International Trade has been touted as a great opportunity for workers because of the fact that it opens trade to new markets. By increasing the market reach, international trade encourages higher production and more employment for workers. In certain cases, due to demand, it may even lead to higher wages in a particular industry to the success of such. The increase in sales, without technological advances that reduce use of labor, leads to better opportunities for workers. (Hoekman, 2001)
There is a downside, however, to international trade when a country is not able to become competitive or utilize its advantage in the production of goods. When this happens, opportunities for workers decrease and it becomes a threat since there are other firms and countries that can produce such items more efficiently. The capital flight and the competition that comes from other markets due to international trade is a threat to the job security of not only the workers but also the company (Hoekman, 2001).
2. What are some of the major challenges confronting the international trading system? Presently, the biggest challenge to international trade is the China syndrome wherein China gathers all the raw materials and resources of other countries and then sells to them the processed goods at low prices. This creates an imbalance of trade in favor of China.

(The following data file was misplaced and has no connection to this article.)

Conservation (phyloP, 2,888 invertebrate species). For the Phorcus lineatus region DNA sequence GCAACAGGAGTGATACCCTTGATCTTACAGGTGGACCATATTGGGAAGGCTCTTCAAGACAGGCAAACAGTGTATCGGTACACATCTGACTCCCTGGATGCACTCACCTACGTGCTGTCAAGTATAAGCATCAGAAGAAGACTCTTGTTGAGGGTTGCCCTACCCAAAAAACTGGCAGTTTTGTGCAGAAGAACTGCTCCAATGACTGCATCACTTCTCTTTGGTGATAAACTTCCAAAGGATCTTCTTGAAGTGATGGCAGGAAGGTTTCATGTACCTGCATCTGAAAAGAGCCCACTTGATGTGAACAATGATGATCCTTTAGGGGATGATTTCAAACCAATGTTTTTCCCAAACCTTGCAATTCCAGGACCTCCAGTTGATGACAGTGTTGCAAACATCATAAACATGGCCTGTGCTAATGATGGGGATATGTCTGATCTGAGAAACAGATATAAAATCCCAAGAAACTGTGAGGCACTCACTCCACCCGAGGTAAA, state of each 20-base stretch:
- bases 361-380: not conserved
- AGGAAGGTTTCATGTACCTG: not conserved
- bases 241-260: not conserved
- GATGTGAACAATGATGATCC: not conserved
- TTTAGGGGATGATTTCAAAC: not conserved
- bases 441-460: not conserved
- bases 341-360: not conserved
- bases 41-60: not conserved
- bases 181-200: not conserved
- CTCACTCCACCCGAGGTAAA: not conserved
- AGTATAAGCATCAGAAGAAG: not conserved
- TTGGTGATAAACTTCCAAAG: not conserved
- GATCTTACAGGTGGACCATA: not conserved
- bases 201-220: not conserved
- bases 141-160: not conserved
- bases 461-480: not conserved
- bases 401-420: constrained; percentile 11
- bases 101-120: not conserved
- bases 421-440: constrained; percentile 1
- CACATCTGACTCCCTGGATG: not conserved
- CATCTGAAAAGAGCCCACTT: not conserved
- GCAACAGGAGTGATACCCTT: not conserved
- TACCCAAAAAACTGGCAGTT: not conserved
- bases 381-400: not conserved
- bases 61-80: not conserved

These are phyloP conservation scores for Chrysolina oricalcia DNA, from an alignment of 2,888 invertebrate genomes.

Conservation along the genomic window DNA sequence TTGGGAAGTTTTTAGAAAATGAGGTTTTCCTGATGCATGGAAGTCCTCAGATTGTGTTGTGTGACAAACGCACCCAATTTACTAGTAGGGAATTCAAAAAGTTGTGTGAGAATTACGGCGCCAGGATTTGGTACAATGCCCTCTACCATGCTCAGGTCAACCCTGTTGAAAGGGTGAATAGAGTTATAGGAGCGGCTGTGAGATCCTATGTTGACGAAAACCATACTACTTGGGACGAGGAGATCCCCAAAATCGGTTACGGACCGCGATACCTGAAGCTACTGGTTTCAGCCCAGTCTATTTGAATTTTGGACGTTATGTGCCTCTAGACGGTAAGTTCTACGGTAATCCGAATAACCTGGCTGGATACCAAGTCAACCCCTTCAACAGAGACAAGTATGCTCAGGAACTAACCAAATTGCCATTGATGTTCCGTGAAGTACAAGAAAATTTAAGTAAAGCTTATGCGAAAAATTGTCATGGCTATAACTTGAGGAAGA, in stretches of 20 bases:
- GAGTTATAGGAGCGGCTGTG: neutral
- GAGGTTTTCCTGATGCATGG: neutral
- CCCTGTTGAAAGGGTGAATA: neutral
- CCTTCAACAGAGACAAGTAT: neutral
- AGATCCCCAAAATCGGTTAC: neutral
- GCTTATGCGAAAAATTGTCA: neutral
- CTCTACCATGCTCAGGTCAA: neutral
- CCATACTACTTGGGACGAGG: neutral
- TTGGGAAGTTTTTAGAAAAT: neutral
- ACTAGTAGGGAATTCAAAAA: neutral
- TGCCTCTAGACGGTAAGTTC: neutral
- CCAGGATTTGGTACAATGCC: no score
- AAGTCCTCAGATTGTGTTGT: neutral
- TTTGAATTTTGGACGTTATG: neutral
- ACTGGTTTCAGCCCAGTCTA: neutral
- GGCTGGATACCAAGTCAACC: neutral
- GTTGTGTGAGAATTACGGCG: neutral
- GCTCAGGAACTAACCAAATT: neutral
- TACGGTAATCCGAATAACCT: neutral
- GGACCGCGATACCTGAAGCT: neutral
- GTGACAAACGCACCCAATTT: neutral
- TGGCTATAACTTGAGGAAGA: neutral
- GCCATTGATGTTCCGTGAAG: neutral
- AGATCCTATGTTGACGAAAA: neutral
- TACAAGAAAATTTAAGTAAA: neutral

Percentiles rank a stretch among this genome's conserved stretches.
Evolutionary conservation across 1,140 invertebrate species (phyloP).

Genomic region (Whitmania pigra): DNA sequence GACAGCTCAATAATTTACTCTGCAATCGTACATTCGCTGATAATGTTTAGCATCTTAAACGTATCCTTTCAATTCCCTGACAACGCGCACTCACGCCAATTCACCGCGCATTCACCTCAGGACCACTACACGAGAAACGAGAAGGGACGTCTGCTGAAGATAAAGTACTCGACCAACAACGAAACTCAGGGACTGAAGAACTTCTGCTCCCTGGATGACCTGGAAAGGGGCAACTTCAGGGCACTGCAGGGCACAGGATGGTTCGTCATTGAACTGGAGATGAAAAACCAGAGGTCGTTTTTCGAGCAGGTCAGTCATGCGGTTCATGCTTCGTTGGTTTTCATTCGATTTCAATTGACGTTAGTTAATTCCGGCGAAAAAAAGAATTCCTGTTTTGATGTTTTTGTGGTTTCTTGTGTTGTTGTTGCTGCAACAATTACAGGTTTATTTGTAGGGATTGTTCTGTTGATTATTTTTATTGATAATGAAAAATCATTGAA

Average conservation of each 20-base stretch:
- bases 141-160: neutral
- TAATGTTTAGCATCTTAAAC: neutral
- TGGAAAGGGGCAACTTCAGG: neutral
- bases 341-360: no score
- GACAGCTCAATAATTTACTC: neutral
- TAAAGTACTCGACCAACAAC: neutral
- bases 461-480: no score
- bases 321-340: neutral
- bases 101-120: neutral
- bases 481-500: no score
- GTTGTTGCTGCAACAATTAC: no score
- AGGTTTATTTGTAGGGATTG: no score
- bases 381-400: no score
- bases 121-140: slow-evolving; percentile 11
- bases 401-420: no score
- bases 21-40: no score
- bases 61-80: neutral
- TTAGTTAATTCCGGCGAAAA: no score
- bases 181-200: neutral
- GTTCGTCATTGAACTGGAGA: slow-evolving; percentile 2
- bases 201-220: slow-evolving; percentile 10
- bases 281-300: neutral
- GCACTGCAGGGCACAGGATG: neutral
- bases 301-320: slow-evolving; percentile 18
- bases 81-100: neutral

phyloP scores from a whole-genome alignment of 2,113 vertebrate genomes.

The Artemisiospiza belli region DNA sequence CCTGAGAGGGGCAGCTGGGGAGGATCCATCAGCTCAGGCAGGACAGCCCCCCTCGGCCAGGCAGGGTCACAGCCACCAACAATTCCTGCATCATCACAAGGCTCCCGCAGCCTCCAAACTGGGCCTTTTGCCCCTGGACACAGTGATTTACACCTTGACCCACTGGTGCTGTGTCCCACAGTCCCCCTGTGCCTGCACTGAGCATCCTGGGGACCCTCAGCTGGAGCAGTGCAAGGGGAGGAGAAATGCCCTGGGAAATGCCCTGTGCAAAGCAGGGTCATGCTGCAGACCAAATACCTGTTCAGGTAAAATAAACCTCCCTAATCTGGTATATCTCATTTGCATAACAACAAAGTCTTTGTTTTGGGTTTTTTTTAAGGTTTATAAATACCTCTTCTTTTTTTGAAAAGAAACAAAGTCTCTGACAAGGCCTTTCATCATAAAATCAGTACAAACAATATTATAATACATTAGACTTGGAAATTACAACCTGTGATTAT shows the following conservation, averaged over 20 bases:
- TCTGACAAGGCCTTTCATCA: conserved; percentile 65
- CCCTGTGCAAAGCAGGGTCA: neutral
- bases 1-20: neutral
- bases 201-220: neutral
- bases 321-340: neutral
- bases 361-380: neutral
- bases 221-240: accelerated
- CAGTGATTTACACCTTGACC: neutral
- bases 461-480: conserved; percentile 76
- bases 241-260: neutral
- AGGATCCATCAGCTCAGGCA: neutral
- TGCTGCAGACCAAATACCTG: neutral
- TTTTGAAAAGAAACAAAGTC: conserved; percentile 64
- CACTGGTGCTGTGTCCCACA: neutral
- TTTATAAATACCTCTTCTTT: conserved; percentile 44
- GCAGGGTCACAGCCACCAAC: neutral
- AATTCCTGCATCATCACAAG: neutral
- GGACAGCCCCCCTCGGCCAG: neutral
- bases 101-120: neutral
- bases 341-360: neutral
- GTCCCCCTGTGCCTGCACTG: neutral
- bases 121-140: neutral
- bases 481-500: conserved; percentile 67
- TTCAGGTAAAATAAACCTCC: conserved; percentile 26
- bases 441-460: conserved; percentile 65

The concept of globalization as the connectivity, interdependence and integration of the different social, economic, cultural and political spheres in the world does not allow for the traditional nation state concept as a bastion against the entire world to exist (Bhagwati 1991). As such, the international trading system must prevent imbalances of trade to ensure that all countries benefit. One of the major challenges that confront the international trading system is ensuring that all countries are able to benefit from this.
The old theory of mercantilism was a closed door policy that did not encourage international trade. The belief here was that international trade siphoned the resources of another country without much in return (Bhagwati 1991). The teachings of David Ricardo, however, revolutionized this by arguing that all countries engaged in international trade can benefit if the optimize the use of their resources to produce goods wherein they enjoy a competitive advantage.
It is from this teaching that the international trading system must learn to adapt from (Bhagwati 1991). The international trading system must ensure that while trade is flowing between certain countries there must also be an exchange of goods.
References: Bhagwati, J. (1991) The World Trading System at Risk Princeton University Press, Princeton University Hoekman, B. and Kostecki, M. (2001) The Political Economy of the World Trading System: The WTO and Beyond Oxford University Press, USA; 2 edition